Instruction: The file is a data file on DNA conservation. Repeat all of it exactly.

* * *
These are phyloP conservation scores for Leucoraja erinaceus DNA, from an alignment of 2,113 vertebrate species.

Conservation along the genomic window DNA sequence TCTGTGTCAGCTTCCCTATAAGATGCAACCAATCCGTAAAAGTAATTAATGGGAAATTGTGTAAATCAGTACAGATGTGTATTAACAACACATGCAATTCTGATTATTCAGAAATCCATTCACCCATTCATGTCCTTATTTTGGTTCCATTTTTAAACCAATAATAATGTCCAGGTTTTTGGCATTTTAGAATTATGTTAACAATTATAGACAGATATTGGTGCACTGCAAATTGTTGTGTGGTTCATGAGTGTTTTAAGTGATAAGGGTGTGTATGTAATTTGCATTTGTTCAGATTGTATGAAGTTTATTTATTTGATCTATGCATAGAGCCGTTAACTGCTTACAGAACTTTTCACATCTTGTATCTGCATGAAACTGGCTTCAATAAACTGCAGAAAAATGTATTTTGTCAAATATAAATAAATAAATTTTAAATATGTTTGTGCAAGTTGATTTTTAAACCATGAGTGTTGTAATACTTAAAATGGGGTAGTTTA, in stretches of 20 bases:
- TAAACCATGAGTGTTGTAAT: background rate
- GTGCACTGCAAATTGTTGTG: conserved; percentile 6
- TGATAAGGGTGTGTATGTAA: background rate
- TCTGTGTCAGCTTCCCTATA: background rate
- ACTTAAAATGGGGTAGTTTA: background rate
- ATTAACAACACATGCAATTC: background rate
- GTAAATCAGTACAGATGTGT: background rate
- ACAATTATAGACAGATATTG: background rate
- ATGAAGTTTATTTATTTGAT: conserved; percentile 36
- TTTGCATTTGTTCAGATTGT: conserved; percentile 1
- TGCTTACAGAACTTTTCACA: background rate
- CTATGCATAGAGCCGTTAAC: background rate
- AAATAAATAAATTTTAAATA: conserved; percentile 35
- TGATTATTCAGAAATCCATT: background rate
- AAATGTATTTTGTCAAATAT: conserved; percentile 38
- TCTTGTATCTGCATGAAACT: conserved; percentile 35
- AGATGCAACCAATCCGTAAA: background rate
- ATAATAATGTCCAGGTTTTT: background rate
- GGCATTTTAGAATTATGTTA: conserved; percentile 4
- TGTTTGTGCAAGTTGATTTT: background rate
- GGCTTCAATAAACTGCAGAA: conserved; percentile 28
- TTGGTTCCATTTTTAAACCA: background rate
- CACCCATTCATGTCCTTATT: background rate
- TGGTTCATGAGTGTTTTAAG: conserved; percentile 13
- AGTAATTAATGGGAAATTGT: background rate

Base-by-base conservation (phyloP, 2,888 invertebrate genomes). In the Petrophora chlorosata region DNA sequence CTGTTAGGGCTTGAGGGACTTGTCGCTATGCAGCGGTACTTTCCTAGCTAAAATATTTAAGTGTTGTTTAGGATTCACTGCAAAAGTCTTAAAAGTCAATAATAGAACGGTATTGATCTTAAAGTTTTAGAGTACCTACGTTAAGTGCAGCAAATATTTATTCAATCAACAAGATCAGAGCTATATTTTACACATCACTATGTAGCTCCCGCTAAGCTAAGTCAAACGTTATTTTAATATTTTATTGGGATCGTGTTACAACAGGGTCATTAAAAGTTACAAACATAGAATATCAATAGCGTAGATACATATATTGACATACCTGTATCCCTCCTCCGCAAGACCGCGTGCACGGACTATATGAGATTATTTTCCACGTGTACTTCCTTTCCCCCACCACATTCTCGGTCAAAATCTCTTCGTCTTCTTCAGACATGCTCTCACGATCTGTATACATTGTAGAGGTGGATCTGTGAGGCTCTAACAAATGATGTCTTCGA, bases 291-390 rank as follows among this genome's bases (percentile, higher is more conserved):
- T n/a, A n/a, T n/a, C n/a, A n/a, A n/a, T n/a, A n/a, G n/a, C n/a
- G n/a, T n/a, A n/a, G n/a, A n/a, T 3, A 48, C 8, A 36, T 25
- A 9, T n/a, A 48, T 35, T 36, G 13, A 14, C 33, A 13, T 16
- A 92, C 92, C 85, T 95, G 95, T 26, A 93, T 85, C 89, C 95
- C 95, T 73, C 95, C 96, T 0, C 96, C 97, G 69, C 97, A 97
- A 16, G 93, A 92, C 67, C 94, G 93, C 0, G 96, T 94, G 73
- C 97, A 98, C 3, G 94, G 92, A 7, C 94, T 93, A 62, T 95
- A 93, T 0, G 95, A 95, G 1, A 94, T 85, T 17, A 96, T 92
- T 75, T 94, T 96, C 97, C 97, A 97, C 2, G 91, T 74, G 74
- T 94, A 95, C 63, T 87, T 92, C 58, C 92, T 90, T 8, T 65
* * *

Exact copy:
These are phyloP conservation scores for Leucoraja erinaceus DNA, from an alignment of 2,113 vertebrate species.

Conservation along the genomic window DNA sequence TCTGTGTCAGCTTCCCTATAAGATGCAACCAATCCGTAAAAGTAATTAATGGGAAATTGTGTAAATCAGTACAGATGTGTATTAACAACACATGCAATTCTGATTATTCAGAAATCCATTCACCCATTCATGTCCTTATTTTGGTTCCATTTTTAAACCAATAATAATGTCCAGGTTTTTGGCATTTTAGAATTATGTTAACAATTATAGACAGATATTGGTGCACTGCAAATTGTTGTGTGGTTCATGAGTGTTTTAAGTGATAAGGGTGTGTATGTAATTTGCATTTGTTCAGATTGTATGAAGTTTATTTATTTGATCTATGCATAGAGCCGTTAACTGCTTACAGAACTTTTCACATCTTGTATCTGCATGAAACTGGCTTCAATAAACTGCAGAAAAATGTATTTTGTCAAATATAAATAAATAAATTTTAAATATGTTTGTGCAAGTTGATTTTTAAACCATGAGTGTTGTAATACTTAAAATGGGGTAGTTTA, in stretches of 20 bases:
- TAAACCATGAGTGTTGTAAT: background rate
- GTGCACTGCAAATTGTTGTG: conserved; percentile 6
- TGATAAGGGTGTGTATGTAA: background rate
- TCTGTGTCAGCTTCCCTATA: background rate
- ACTTAAAATGGGGTAGTTTA: background rate
- ATTAACAACACATGCAATTC: background rate
- GTAAATCAGTACAGATGTGT: background rate
- ACAATTATAGACAGATATTG: background rate
- ATGAAGTTTATTTATTTGAT: conserved; percentile 36
- TTTGCATTTGTTCAGATTGT: conserved; percentile 1
- TGCTTACAGAACTTTTCACA: background rate
- CTATGCATAGAGCCGTTAAC: background rate
- AAATAAATAAATTTTAAATA: conserved; percentile 35
- TGATTATTCAGAAATCCATT: background rate
- AAATGTATTTTGTCAAATAT: conserved; percentile 38
- TCTTGTATCTGCATGAAACT: conserved; percentile 35
- AGATGCAACCAATCCGTAAA: background rate
- ATAATAATGTCCAGGTTTTT: background rate
- GGCATTTTAGAATTATGTTA: conserved; percentile 4
- TGTTTGTGCAAGTTGATTTT: background rate
- GGCTTCAATAAACTGCAGAA: conserved; percentile 28
- TTGGTTCCATTTTTAAACCA: background rate
- CACCCATTCATGTCCTTATT: background rate
- TGGTTCATGAGTGTTTTAAG: conserved; percentile 13
- AGTAATTAATGGGAAATTGT: background rate

Base-by-base conservation (phyloP, 2,888 invertebrate genomes). In the Petrophora chlorosata region DNA sequence CTGTTAGGGCTTGAGGGACTTGTCGCTATGCAGCGGTACTTTCCTAGCTAAAATATTTAAGTGTTGTTTAGGATTCACTGCAAAAGTCTTAAAAGTCAATAATAGAACGGTATTGATCTTAAAGTTTTAGAGTACCTACGTTAAGTGCAGCAAATATTTATTCAATCAACAAGATCAGAGCTATATTTTACACATCACTATGTAGCTCCCGCTAAGCTAAGTCAAACGTTATTTTAATATTTTATTGGGATCGTGTTACAACAGGGTCATTAAAAGTTACAAACATAGAATATCAATAGCGTAGATACATATATTGACATACCTGTATCCCTCCTCCGCAAGACCGCGTGCACGGACTATATGAGATTATTTTCCACGTGTACTTCCTTTCCCCCACCACATTCTCGGTCAAAATCTCTTCGTCTTCTTCAGACATGCTCTCACGATCTGTATACATTGTAGAGGTGGATCTGTGAGGCTCTAACAAATGATGTCTTCGA, bases 291-390 rank as follows among this genome's bases (percentile, higher is more conserved):
- T n/a, A n/a, T n/a, C n/a, A n/a, A n/a, T n/a, A n/a, G n/a, C n/a
- G n/a, T n/a, A n/a, G n/a, A n/a, T 3, A 48, C 8, A 36, T 25
- A 9, T n/a, A 48, T 35, T 36, G 13, A 14, C 33, A 13, T 16
- A 92, C 92, C 85, T 95, G 95, T 26, A 93, T 85, C 89, C 95
- C 95, T 73, C 95, C 96, T 0, C 96, C 97, G 69, C 97, A 97
- A 16, G 93, A 92, C 67, C 94, G 93, C 0, G 96, T 94, G 73
- C 97, A 98, C 3, G 94, G 92, A 7, C 94, T 93, A 62, T 95
- A 93, T 0, G 95, A 95, G 1, A 94, T 85, T 17, A 96, T 92
- T 75, T 94, T 96, C 97, C 97, A 97, C 2, G 91, T 74, G 74
- T 94, A 95, C 63, T 87, T 92, C 58, C 92, T 90, T 8, T 65